We will start by importing the library to read a dataset from a CSV file and to separate it into features (X) and target variables (Y). These libraries are pandas
, numpy
, and matplotlib
.
import numpy as np import matplotlib.pyplot as plt import pandas as pd
numpy
is imported for numerical operations.matplotlib.pyplot
is imported for plotting graphs (though it is not used in the provided code snippet).pandas
is imported for data manipulation and analysis.
Reading the dataset:
dataset = pd.read_csv('50_Startups.csv')
 The
pd.read_csv('50_Startups.csv')
function reads the data from the CSV file named ’50_Startups.csv’ and stores it in a DataFrame nameddataset
.
📜Download the file from here
Separating features and target variables:
X = dataset.iloc[:, :1].values y = dataset.iloc[:, 1].values
dataset.iloc[:, :1].values
selects all rows (:
) and all columns except the last one (:1
) and converts them to a NumPy array. This is stored in the variableX
and represents the features of the dataset.dataset.iloc[:, 1].values
selects all rows (:
) and only the last column (1
), converting it to a NumPy array. This is stored in the variabley
and represents the target variable (i.e., the dependent variable) of the dataset.
Let’s examine the contents of the CSV file to understand the specific features and target variables in this dataset. I will load and display the first few rows of the data from the uploaded CSV file.
The dataset contains information on 50 startups with the following columns:
 R&D Spend: Amount of money spent on research and development.
 Administration: Amount of money spent on administration.
 Marketing Spend: Amount of money spent on marketing.
 State: The state where the startup is located (New York, California, Florida).
 Profit: The profit earned by the startup.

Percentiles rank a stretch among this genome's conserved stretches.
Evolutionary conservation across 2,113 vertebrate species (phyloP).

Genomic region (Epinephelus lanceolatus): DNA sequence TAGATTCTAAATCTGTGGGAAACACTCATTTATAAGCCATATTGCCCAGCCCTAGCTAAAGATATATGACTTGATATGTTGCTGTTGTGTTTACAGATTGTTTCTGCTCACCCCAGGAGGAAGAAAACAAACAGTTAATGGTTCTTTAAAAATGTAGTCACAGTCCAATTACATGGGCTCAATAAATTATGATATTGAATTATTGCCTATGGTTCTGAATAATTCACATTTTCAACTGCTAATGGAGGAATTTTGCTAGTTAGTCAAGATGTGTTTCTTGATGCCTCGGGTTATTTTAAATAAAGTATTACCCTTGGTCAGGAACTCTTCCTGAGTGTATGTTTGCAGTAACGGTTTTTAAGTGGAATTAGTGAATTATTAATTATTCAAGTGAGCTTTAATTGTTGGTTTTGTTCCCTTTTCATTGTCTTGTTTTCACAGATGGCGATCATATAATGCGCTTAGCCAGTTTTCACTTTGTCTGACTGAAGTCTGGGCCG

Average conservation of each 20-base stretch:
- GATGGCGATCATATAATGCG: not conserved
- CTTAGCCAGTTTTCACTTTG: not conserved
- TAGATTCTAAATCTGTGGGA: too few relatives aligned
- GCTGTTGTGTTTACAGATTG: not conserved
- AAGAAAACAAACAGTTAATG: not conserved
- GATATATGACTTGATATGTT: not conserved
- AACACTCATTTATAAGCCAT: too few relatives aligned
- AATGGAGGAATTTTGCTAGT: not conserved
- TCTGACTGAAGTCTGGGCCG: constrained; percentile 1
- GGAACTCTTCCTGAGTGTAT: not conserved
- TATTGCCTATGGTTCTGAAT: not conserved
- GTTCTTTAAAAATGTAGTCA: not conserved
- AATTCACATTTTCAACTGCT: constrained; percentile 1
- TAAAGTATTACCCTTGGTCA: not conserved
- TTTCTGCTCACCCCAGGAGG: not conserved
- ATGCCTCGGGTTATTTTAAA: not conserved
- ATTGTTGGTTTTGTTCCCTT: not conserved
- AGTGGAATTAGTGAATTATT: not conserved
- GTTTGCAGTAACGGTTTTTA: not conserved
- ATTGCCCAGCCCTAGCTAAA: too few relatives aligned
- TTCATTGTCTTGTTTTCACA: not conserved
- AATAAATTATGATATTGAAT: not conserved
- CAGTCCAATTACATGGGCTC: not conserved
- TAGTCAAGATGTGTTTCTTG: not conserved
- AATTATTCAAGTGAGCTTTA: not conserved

Given this structure, here’s a detailed explanation of the feature and target variable extraction:
Features (X) and Target Value Y
X = dataset.iloc[:, :1].values y = dataset.iloc[:, 1].values
This line selects all rows and all columns except the last one (Profit). Thus, X
includes the columns: R&D Spend, Administration, Marketing Spend, and State.
This line selects all rows and only the last column (Profit). Thus, y
is the profit earned by the startups.
The following code snippet uses the ColumnTransformer
and OneHotEncoder
from the sklearn
library to encode categorical data in the dataset. Here’s a detailed explanation of each part of the code:
Importing necessary classes:
from sklearn.compose import ColumnTransformer from sklearn.preprocessing import OneHotEncoder
ColumnTransformer
is used to apply different preprocessing transformations to different columns of the dataset.OneHotEncoder
is used to convert categorical variables into a format that can be provided to ML algorithms to do a better job in prediction.
Creating a ColumnTransformer
:
ct = ColumnTransformer(transformers=[('encoder', OneHotEncoder(), [3])], remainder='passthrough')
 The
ColumnTransformer
is initialized with the following parameters:transformers=[('encoder', OneHotEncoder(), [3])]
: This parameter specifies the transformations to apply. It tells theColumnTransformer
to applyOneHotEncoder
to the column at index 3 (the “State” column).remainder='passthrough'
: This parameter specifies that all other columns (those not transformed) should be passed through without any changes.
Applying the ColumnTransformer
to the feature matrix X
:
X = np.array(ct.fit_transform(X))
ct.fit_transform(X)
fits theColumnTransformer
to the data and then transforms it. Specifically, it: Fits the
OneHotEncoder
to the “State” column (index 3).  Transforms the “State” column into multiple columns representing the onehot encoded values.